The long-term strategic advantage that cities can provide (specifically through time, energy, and resource efficiency) is not made any less real by our past failures; America’s cities are indisputably its best hope for the future. The natural evolution of the American economy tends towards higher-order activity, and will ultimately settle on creativity and design at its apex. The longer we wait to begin a cycle of positive, reflexive investment in our cities, the longer we stall our country’s competitiveness and our ability to innovate.
We must only convince ourselves that a more efficient and livable future is possible; the rest will follow.
The First Church of American Business teaches that virtue accrues from execution, and that the ability to manage big, complex to-do lists either personally or via delegation is the key to getting ahead in business.
From there it also holds that competition is all about having and managing longer and more complex to-do lists, and beating out the other guy who’s presumably doing the same thing. Books with titles like “Execution,” “Getting Things Done,” and the “7 Habits of Highly Effective People” depict the business world as a crazy-making self-perpetuating scheme of testosterone-fueled competition, which ultimately aims to canonize its Saints the way the sports world does its highest trophy winners.
Business book writers have it particularly easy; they go back and look for the “winners” of this apparent competition (Jack Welch, Bill Gates, Eric Schmidt) and assign them all manner of superhuman qualities. Occasionally they come across somebody who somehow managed to get on top without shaming (and presumably out-executing) all of his or her peers, and they shrug in disbelief and assume that they must have “the vision thing” and canonize the schmuck anyway; the last thing the high priests of productivity would want to admit was that they didn’t see someone coming.
My deepest wish is to go back to 1960 or 1985 (maybe both) and gouge out the eyes of these practitioners with their own tassel loafers. We’ve seen how this all worked out; this approach to business has led us to the only place it could: a testosterone-fueled sham of an economy.
Certainly execution is important. But in the rush to assign virtue to execution itself, we’ve lost sight of what it is we’re executing – that “vision thing.”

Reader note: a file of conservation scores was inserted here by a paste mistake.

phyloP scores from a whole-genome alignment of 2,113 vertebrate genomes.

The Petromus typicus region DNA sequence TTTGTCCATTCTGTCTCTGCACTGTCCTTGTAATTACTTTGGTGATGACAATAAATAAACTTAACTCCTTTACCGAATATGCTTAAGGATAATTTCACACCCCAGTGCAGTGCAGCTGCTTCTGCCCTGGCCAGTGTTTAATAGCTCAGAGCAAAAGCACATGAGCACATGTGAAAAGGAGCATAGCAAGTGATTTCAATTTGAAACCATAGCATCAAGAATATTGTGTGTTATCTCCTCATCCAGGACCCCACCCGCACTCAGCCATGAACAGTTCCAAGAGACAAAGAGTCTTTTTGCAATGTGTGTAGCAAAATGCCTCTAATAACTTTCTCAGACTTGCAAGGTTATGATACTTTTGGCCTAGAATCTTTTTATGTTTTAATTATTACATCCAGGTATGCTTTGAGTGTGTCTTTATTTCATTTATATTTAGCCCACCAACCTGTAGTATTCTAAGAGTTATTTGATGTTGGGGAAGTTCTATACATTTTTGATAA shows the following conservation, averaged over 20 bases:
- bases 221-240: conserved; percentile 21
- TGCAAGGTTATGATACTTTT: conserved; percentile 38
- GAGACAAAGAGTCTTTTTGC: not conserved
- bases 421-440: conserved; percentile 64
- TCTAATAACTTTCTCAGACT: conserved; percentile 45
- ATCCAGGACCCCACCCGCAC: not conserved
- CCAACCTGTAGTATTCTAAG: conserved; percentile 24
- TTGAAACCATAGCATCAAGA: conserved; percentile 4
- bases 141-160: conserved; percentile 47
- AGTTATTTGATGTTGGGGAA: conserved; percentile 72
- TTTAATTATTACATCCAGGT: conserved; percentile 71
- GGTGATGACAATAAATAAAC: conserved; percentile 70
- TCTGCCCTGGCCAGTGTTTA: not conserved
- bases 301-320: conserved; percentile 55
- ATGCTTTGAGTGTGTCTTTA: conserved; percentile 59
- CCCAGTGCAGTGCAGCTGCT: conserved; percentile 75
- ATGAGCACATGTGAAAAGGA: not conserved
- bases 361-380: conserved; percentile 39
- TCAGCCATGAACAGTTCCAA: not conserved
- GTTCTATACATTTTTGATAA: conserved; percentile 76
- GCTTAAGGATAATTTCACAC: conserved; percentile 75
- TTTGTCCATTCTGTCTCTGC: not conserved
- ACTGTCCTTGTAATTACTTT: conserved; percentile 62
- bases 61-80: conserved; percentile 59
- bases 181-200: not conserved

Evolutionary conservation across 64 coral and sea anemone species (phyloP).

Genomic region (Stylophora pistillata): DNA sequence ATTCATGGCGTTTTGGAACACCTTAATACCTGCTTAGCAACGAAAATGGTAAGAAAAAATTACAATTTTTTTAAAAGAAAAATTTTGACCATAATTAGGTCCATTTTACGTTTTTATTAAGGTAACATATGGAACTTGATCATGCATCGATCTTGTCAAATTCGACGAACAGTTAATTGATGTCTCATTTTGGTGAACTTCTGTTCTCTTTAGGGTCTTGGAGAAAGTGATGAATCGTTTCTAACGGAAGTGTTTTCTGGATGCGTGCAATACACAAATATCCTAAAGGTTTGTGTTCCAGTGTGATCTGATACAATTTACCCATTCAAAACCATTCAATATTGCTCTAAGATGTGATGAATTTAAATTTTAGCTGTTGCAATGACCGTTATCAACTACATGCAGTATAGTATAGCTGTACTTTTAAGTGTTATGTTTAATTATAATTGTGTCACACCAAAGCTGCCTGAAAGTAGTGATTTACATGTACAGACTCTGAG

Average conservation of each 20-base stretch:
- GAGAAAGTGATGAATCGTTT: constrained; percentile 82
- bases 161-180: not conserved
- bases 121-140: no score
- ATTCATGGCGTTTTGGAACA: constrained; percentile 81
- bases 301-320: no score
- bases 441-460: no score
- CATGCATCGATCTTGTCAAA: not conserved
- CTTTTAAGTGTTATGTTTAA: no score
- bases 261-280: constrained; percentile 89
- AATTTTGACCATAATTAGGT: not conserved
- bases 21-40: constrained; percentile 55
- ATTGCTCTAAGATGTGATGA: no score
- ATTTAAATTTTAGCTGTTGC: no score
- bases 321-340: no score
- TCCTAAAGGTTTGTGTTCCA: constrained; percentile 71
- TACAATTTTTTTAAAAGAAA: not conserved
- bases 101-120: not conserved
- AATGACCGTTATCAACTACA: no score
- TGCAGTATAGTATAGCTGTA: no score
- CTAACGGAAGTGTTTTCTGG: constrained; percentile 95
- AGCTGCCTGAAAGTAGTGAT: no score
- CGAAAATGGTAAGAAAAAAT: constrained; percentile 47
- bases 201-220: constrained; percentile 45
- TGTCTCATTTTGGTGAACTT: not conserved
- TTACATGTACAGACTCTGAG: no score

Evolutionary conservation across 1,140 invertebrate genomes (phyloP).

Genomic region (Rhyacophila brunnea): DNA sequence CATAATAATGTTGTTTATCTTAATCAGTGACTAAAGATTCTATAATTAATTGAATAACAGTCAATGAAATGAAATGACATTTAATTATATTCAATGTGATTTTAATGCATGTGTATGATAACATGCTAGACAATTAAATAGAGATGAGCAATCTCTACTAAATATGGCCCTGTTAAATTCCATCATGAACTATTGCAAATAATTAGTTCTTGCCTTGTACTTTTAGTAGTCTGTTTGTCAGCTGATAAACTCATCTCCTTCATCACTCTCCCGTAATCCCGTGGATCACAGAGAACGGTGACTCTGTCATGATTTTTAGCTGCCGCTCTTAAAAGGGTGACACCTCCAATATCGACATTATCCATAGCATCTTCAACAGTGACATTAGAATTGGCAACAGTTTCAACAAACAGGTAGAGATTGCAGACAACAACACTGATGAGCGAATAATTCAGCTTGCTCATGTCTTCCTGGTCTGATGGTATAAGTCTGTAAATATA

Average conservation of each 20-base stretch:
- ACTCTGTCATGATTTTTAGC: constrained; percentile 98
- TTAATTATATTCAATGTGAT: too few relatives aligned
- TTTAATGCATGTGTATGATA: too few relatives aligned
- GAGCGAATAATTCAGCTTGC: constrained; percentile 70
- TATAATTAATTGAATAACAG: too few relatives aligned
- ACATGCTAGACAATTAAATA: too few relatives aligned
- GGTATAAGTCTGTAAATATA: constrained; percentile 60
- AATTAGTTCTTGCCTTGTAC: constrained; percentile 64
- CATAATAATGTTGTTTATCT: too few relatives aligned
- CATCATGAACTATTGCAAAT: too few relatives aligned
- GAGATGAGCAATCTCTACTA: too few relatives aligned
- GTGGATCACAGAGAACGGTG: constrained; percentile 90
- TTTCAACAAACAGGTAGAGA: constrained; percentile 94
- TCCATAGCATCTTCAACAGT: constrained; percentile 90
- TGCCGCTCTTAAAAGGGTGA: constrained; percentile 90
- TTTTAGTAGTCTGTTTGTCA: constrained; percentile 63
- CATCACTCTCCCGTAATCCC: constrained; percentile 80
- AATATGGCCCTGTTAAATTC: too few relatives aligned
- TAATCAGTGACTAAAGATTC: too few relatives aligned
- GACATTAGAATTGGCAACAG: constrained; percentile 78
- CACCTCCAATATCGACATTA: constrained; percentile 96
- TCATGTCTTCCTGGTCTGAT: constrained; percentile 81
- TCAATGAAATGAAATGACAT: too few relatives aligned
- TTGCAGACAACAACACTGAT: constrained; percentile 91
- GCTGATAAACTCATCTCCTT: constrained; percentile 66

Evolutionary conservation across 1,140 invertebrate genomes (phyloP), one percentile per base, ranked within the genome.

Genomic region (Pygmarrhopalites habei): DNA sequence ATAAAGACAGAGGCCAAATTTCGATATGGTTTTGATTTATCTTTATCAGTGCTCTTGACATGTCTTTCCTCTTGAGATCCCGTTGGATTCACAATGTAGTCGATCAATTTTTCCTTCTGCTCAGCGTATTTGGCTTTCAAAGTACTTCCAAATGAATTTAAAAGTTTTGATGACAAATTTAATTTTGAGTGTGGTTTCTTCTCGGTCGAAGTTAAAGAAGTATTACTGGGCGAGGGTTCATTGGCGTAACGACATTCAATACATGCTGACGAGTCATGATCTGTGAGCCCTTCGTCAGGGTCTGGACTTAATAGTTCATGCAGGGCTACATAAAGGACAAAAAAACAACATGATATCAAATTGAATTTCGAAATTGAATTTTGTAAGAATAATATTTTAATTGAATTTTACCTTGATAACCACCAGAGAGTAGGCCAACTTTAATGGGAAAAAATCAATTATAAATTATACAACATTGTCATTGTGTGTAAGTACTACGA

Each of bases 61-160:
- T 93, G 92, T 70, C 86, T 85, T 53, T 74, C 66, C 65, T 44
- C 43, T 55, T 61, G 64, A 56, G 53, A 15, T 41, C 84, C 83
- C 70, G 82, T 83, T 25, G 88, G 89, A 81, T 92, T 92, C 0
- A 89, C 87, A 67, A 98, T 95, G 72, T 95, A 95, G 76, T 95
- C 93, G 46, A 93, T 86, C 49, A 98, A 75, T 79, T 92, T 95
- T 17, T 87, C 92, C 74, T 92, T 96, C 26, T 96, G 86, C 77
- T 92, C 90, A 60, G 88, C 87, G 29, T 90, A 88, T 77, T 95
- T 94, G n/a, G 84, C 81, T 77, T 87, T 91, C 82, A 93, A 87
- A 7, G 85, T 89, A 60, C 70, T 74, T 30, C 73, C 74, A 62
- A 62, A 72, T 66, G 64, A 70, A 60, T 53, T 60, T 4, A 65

Design is the most important force for good in the world today. Overstated? I don’t think so. Design indicates intent. I believe humanity has good intentions for the world; therefore I believe that design is the way in which we will manifest those good intentions.
Many people are confused about what design is. They confuse it with industrial design (iPod, Beetle, Aeron Chairs) or graphic design (packaging, advertising, marketing, websites), or simply assume it’s one of those “art things” that they don’t have to worry about because they didn’t study it in business school.
But in fact, people design things every day. We are all designers of our lives. In the simplest choices, we are signaling our intentions about how we want to interact with the world and sending subtle cues about the kinds of interactions we desire.
Getting good at design is a little bit like becoming a Jedi master – it comes from a place inside where less is more and where silence is more powerful than sound. It’s about looking for the reasons why something will work rather than the ways it might fail. It’s about finding the line, the melody, the art, the poetry in mundane transactional details and teasing it out to make it serve you. It’s tough to explain, but over the next few days, I’ll be reviewing some recent, unconventional examples of design in my own experience.
Design is all about executing a small number of the right tasks.
This morning, I attended another of Jeff Pulver’s Social Media Breakfasts.
Every time I go, I end up risking a parking ticket. The metered spots are invariably for 2 hours, and 10AM comes almost instantaneously. I can’t tear myself away to go mind the meter; been lucky, so far.
At these events, I’m continuously engaged with friends new and old; like-minded people who love ideas like I do, and who can bat them around like tennis pros.
If you’re like me, you find this kind of intense interaction to be exhilarating and stimulating.
This is what we want to facilitate at SocialDevCamp East — a thoughtful conversation about new ideas and how to realize them. We want to discuss the future in an informed way, synthesizing the lessons of the past with today’s emerging trends. We want to include economics, psychology, and design in this discussion. And iPhone and Rails and Twitter.
Anyway, if this sounds like a conversation you want to have, we guarantee that SocialDevCamp is going to be a blast, and that the day (and the party afterwards) will be a blur. A good blur; a blur you can leverage in the form of new ideas, relationships, and opportunities.
We want to thank our two newest sponsors: AwayFind.com and WebConnection.com. Also thanks to David Kirkpatrick, Senior Technology Editor at Fortune magazine, for attending.
Looking forward to seeing you and your ideas in Baltimore on May 10th!
Dave, Ann, Keith, and Jennifer